9. I tried version 17.5 using an existing game last saved using ScanSat 16.11, and agree that 17.5 looks very nice. [Bug]: In the Settings window, every time I enter the Background Scanning tab, all celestial bodies are shown as selected, even though I had deselected some. Toggling background scanning for individual celestial bodies still functions correctly, and is saved in the .sfs savefile; only the UI indications are wrong. Looking at the SCANcontroller section in the save-file, it occurs to me that maybe you could integrate ScanSat into the new Commnet feature by storing mapping progress individually for each scanner, merging that map into the celestial body map if there is some Commnet connection to Kerbin when we use the "transmit data" action on the scanning device -- the mechanism Orbital Survey Plus seems to use. That would seem logically consistent with the Commnet model of communication, but not many people would opt for extra clicking. Alternatively, maybe each refresh of a ScanSat map window could merge maps from all Commnet-connected active scanners in the SoI of the body shown in that map window. After thinking about this, though, I like ScanSat just as it is.
  10. There is feedback on the bug tracker with this same title, marked 'needs clarification'. The ablation rate uses an activation-energy model but with a strangely low activation energy, so that the rate depends rather weakly on temperature. Ablator goes away during mining or being near the sun, but often remains when the heat shield reaches its structural failure temperature of 3300K on reentry. The heat being carried away by ablation is not much more than that being radiated away. Ablator seems to have a narrow range of usefulness. Using what seems to be a standard use-case of a Mk1-2 pod on a 2.5-m heatshield entering Eve's atmosphere at 5600m/s, I found with no ablator, I need a periapsis 59km (3 Gs) or lower to aerocapture; a periapsis of 48km (10 Gs) reaches the 3300K limit of the shield and explodes. with 800kg ablator, I need a periapsis of 58km to aerocapture; a periapsis of 45km reaches the temperature limit of the shield and explodes when 540kg of ablator remain I suggested a module-manager patch that increases the temperature dependence of the ablator. Now the MK1-2 pod can survive any periapsis, although the G-loading can be extreme, because there is enough ablator to carry away the orbital energy. If I add 10 tonnes of ore below the pod, for a total of 14 tonnes behind the heat shield, then I do use up all the ablator. In this case, with no ablator, a 56km periapsis barely aerocaptures with heatshield-temperature right at its limit stock ablator lets me lower the periapsis to 50km, but at 49km (7 Gs) it explodes with 500kg left modified ablator lets me lower the periapsis to essentially the same level, but all the modified ablator is used up before I explode. I like the modified ablator because it behaves more predictably, without my wondering when I might get 'a spot of burn through'. If you all agree, change the status on the bug tracker, or suggest different test cases for ablative heat shields.
  11. 1) Make the rate of pyrolysis of ablator depend more strongly on temperature. Then it will not evaporate during normal operation, but will carry away significant heat on reentry. 2) Reduce the default amount of ablator on a heat shield, as it is not necessary for entry from Kerbin orbit (so its extra mass does less harm for new players).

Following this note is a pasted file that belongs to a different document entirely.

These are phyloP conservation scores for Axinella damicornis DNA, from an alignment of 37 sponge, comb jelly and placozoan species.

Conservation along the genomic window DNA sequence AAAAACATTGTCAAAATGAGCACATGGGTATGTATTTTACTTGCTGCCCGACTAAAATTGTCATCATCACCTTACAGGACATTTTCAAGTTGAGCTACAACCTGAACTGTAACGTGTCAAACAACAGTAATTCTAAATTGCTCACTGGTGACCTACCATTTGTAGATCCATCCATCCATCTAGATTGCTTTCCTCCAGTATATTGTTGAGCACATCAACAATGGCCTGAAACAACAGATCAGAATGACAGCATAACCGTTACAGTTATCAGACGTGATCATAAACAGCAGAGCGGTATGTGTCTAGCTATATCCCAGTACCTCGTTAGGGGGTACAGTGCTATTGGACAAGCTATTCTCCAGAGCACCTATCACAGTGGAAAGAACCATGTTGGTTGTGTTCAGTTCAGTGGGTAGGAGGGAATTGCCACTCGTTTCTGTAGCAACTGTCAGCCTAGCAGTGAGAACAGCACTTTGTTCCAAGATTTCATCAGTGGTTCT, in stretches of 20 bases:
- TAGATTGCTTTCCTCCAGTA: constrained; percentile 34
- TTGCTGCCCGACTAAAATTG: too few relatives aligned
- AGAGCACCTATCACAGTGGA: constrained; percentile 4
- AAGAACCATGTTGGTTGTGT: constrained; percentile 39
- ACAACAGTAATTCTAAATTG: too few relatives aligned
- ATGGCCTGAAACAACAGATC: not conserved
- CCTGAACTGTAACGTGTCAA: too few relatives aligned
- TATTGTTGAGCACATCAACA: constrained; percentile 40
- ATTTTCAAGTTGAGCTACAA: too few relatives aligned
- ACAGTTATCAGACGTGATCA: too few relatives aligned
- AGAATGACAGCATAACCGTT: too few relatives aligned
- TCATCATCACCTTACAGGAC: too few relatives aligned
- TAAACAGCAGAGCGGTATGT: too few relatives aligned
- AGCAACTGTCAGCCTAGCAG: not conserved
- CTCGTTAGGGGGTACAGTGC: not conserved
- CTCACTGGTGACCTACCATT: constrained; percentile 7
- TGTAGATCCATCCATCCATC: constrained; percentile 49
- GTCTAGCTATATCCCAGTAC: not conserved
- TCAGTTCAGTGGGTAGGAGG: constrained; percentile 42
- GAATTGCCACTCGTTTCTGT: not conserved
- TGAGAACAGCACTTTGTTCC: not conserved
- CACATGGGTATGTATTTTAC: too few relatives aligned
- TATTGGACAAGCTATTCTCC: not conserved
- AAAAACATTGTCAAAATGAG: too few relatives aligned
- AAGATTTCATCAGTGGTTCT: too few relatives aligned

12. The advantages of familiarity or simplicity, of one system of units over another, is minor compared to the frustration of converting. Where I work in the US, we manufacture products in metric dimensions so we can ship and service and repair worldwide, but use tools built largely to US/Imperial dimensions limited by what is available. We need many tools in more sizes to cover the two systems, but we cope. Change comes slowly, when new parts come that no longer need compatibility -- like the spacing of contacts on integrated circuits, once 0.1-inch and now 0.65mm or 0.5mm. It seems to me wisest to embrace the system commonly in use, in whatever field I work in. Commercial aviation universally communicates altitudes in feet, 30 quarts of water fills a cubic-foot container where I live, but space and science in general use metric. A mod like Speed-Unit Changer is nice for a game, but learning a new measurement system that is commonly-used in a new field, is probably better practice for real life. If you come to the US, though, be prepared to ask for 20-ounces so you are not disappointed with our 16-ounce pints. (Also the US ounces are slightly different to UK, but close enough that I don't know which is bigger)
  13. None, because for each feature I don't like, the game lets me ignore it (strategies) replace it with my own rules via cheat menus (science points, etc.) or replace it with a mod (Kerbnet->ScanSat) The only annoying feature that leave, for me, is the the loading screens.
  14. When I try the craft you linked in KSP version 1.2.2 it is very nearly neutral in roll, returning to wings level with about a 100-second time-constant. In version 1.1.3 a few short months ago this stability seemed impossible. The code cleanup leading to version 1.2.0 seemed to help many such details in KSP. Even when I auto-strut to heaviest, it rolls only 0.5°/s (roughly). Auto-strut asymmetry was also much worse in version 1.1.3. Auto-struts are still relatively new, and were added to solve different problems, such as keeping rovers in still cargo bays. Given the way you approached this aircraft, I think you will get more out of KSP if you leave auto-strutting turned off. The aero-GUI rate readouts behave as if they were rotation rates, in °/s, with the axes of rotation being aircraft-Relative and Absolute (I'm just guessing words that match the 'A' and 'R' labels and which match the behavior). Next to heading for example, you see yaw rate relative to the aircraft yaw axis, and then heading-change-rate relative to Kerbin. Pull your airplane into a 90° bank and pull the stick back hard, and you'll see what I mean.
  15. Mode 4 seems to be a mistake. I have never noticed it as the default. I once found mode 4 referred to as 'LERP mode' and it does seem to add a linear interpolation from the point we enter a body's SOI at some point in the future, to the current position of that body. I do not know why that could be useful. I think it was an easy-to-program idea that the programmer never bothered to remove. link to a nice description of the modes